One of the feel-good stories on the dock was that Conrad Colman, sailing a shoestring-funded green-energy boat (no fossil fuels onboard), found a title sponsor at the very last minute. Here you see the new stickers in boxes in his cockpit that rebranded his boat, originally named 100% Natural Energy, as Foresight Natural Energy just 24 hours before the start
The fleet’s only Spanish competitor, Didac Costa, is sailing Ellen MacArthur’s famous old Kingfisher, originally launched in 2000 and now named One Planet One Ocean. Costa, 35, is a Barcelona firefighter on sabbatical. Unfortunately, his boat was struck by lightning just weeks before the start and he had to reassemble his electrical and electronic systems at the last minute. Then during the start, he had an onboard ballast-tank plumbing crisis, which drowned the new electrical system. He had to turn back immediately to sort out the problem and restarted days later after receiving lots of volunteer help from other race crews and local French firefighters
Brian Harris, the only American I know of who ever earned a living preparing Open 60s to race, stands beside the very first boat he ever worked on, Josh Hall’s old Gartmore, which was launched in 1998 and is one of the oldest boats in this year’s fleet. She is also one of the simplest, with a fixed keel and no daggerboards. She now is sailing as faceOcean and is skippered by Sebastien Destremau, age 52, who is racing in his first Vendée Globe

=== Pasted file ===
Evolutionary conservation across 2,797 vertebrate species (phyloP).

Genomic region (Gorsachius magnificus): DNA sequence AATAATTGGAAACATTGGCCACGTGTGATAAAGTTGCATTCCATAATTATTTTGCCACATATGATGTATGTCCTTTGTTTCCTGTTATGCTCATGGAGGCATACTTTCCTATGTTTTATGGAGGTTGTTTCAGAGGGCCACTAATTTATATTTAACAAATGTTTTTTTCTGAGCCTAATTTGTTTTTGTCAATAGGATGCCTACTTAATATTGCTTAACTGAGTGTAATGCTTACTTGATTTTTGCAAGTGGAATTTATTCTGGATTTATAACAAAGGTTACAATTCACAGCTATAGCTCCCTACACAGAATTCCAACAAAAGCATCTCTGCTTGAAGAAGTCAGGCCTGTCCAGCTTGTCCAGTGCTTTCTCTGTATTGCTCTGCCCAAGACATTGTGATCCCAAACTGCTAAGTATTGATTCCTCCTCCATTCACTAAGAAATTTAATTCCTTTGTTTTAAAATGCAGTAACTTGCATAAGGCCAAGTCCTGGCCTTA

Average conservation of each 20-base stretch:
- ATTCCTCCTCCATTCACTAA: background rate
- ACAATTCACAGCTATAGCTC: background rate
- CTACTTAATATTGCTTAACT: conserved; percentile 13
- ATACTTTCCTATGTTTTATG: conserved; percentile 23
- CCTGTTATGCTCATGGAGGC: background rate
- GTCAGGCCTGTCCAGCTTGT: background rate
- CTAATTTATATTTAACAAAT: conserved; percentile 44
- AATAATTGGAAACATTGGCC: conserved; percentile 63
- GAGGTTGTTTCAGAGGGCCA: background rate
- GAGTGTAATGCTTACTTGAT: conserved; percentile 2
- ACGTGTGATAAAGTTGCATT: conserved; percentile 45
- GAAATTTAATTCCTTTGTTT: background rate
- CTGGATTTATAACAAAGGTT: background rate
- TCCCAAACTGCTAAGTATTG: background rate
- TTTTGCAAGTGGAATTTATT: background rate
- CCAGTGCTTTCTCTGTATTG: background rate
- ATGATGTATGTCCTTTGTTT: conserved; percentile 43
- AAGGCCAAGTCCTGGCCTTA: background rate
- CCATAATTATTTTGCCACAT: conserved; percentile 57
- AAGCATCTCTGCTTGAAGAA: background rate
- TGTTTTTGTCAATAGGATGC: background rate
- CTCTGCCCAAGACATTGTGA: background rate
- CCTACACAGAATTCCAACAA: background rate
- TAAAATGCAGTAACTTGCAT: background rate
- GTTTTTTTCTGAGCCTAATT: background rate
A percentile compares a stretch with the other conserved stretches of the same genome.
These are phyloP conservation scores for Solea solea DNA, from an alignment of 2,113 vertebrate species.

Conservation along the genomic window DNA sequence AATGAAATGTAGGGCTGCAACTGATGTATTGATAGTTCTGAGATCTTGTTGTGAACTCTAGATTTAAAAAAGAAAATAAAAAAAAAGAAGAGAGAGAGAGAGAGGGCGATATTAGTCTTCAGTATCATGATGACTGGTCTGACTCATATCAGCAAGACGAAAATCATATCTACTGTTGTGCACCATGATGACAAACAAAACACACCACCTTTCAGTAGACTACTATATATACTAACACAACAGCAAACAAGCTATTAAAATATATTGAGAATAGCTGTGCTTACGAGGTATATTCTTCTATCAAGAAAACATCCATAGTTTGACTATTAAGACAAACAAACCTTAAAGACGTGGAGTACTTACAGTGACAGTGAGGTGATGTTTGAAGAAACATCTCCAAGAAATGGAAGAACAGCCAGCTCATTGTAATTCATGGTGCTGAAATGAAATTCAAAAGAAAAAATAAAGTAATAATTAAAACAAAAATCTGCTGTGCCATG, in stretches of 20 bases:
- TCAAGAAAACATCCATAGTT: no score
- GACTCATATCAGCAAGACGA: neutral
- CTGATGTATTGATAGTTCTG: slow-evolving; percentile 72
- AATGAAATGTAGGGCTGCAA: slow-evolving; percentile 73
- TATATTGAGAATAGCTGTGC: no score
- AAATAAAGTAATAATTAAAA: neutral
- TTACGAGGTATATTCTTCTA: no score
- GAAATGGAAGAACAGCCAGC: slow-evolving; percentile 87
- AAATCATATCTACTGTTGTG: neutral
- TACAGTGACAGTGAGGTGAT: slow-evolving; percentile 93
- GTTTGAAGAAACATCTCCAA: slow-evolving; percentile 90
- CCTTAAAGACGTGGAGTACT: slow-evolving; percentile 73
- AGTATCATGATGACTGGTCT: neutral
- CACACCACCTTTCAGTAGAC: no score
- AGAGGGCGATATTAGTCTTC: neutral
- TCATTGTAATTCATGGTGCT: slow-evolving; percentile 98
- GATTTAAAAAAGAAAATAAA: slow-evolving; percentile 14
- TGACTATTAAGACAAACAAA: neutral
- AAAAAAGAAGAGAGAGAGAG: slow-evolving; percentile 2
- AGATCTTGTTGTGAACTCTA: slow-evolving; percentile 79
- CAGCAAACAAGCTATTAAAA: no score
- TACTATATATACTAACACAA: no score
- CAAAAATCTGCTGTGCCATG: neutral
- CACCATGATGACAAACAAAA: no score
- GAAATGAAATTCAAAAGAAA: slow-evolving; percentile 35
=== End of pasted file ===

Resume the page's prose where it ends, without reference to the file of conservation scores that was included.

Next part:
The night before the start I had dinner with Brian and his family and afterwards spent a few moments in this appropriately festooned church, where earlier there had been a blessing-of-the-fleet ceremony
The morning of the start found the last edition’s winner, François Gabart, giving a TV interview in the race village’s open-air studio. Gabart posted a race record last time, circling the globe in 78 days, and now sails a 100-foot trimaran
The race boats peeled off the dock one by one on a rigorous schedule. This is Rich Wilson, on Great American IV, waving to the crowd (he’s the one in the white bibs steering) as he heads out at 9:54 exactly
The crowd lining the canal that led from the marina to the open sea numbered over 300,000 people